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Finding love on — and with — the water

Posted by Valerie Hein-Hamstra on 5/26/2015 to Kayak
Written by Robin Nelson.

When Chuck and I started kayaking, we fell in love. This was not lust or infatuation. It was committed, I-want-to-spend-the-rest-of-my-life-kayaking love.

We never experienced an empty nest. When our sons left for college, we left for adventure. Monday nights we paddled in Two Rivers. The weekends were reserved for distances and daylong adventures. During the week, if we had no appointments, we closed the office, sneaked out and returned full of as much exhilaration as an afternoon paddle tryst could provide.

In winter, we did open pools on Saturday and Sunday and instructed on Monday nights. Being members of NEWPaddlers, there were endless activities and events to attend. It also brought numerous friends, who have become intricate parts of our lives.

Our arguments focused on topics like the best boat designs, Greenland versus Euro paddles, and how to teach a roll. We didn’t argue about whether we were going to buy new gear; we argued brand or style. Money spent on paddling was money well spent.

We discovered it was best to assign responsibilities: Chuck checked final tie downs, I did a final sweep of the area. Most importantly, there could be no socializing before all gear was stowed.

The weather radio warned: 3- to 5-foot waves small craft advisory. My response would be, “They are suggesting we should paddle.”

Throughout this relationship, there were times I was terrified, struggled, and had my doubts, but, when you have that deep love, you don’t give up on it.

Then it happened. As with any relationship, things began to change. Responsibilities changed and they couldn’t be ignored. Kayaking was no longer a priority. We paddled and enjoyed it, but it was different.

Then Chuck became sick. Weekends came and went and we didn’t paddle at all.

Door County Sea Kayak Symposium was upon us and, although Chuck was recovering, he felt it was best to stay home and rest. DCSKS had always been the honeymoon of kayaking for us. A weekend spent focused on what we loved most: paddling, instructing, meeting new friends, and reconnecting with great friends.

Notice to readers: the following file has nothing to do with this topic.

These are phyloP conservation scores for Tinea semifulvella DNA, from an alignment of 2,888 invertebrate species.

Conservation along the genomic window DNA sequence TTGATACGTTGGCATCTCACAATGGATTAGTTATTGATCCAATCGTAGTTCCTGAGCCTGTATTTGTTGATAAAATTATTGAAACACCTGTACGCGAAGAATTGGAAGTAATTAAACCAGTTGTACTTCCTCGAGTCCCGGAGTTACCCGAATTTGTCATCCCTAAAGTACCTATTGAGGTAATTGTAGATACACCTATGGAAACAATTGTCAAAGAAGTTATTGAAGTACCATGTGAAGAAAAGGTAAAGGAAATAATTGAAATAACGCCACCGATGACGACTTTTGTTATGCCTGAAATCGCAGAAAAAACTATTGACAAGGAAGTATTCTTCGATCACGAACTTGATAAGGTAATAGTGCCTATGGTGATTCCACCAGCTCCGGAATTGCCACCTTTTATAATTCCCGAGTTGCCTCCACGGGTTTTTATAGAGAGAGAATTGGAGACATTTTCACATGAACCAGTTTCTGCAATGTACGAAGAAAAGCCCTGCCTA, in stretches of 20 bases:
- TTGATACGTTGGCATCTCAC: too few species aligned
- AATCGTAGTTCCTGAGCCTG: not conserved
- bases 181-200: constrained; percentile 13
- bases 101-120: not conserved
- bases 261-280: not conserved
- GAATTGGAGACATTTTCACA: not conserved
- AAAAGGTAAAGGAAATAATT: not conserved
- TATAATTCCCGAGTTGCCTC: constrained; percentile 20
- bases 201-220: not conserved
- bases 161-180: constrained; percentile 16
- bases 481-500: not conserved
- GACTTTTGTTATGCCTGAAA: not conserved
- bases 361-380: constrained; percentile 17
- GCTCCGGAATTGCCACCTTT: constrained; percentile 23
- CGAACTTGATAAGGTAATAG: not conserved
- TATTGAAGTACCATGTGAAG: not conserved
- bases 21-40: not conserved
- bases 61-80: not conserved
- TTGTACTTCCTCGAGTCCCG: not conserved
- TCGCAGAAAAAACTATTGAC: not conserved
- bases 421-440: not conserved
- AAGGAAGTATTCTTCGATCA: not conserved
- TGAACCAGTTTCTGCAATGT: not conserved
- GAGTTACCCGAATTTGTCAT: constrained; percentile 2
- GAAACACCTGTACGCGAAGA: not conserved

We had paddled separately before, but this was different; this was spending a weekend of cherished memories and shared experiences on my own. To make matters worse, one of the guys we share our suite with had a death in the family. The dynamics for this event were dramatically different.

The weekend was fantastic. More new friends, special old friends, all were phenomenal and stepped up to help me because Chuck wasn’t there. My romance with kayaking had been rekindled, but I felt something missing. I didn’t see Chuck searching me out at dinner. He wasn’t in the room at night when we were too exhausted to move but too excited to sleep. The weekend came and went with its normal festive frenzy. As I drove home feeling the warm glow of contentment, I passed the ice cream place where Chuck and I always stopped. I couldn’t bring myself to stop; this was part of our ritual. I did stop to buy a pair of earrings, another part of our ritual. I could have lingered, but I rushed out of the store.

At the outskirts of Kewaunee, an ominous feeling overtook me. I had left Door County in such a hurry. I didn’t do my normal checks. Everything was out of balance because Chuck wasn’t there. I wondered, did I leave my gear bag? I called a friend who was still at Rowleys Bay. He said told me my bag was still there. Ugh, I was relieved but, now what? I called Chuck. His response, “Come home. We’ll get the boat off and drive right back up there together and get it.”

It was the best end to the best weekend. We talked and laughed all the way there as I recounted every detail. We stopped and got ice cream. In that moment, I realized I shared the greatest love affair with the love of my life.

This is what kayaking is for me. Maybe you can find love on the water, too.

Robin Nelson is an instructor for Rutabaga’s Door County Sea Kayak Symposium, and one of the best bundles of wisdom, peace, and happiness we know of.

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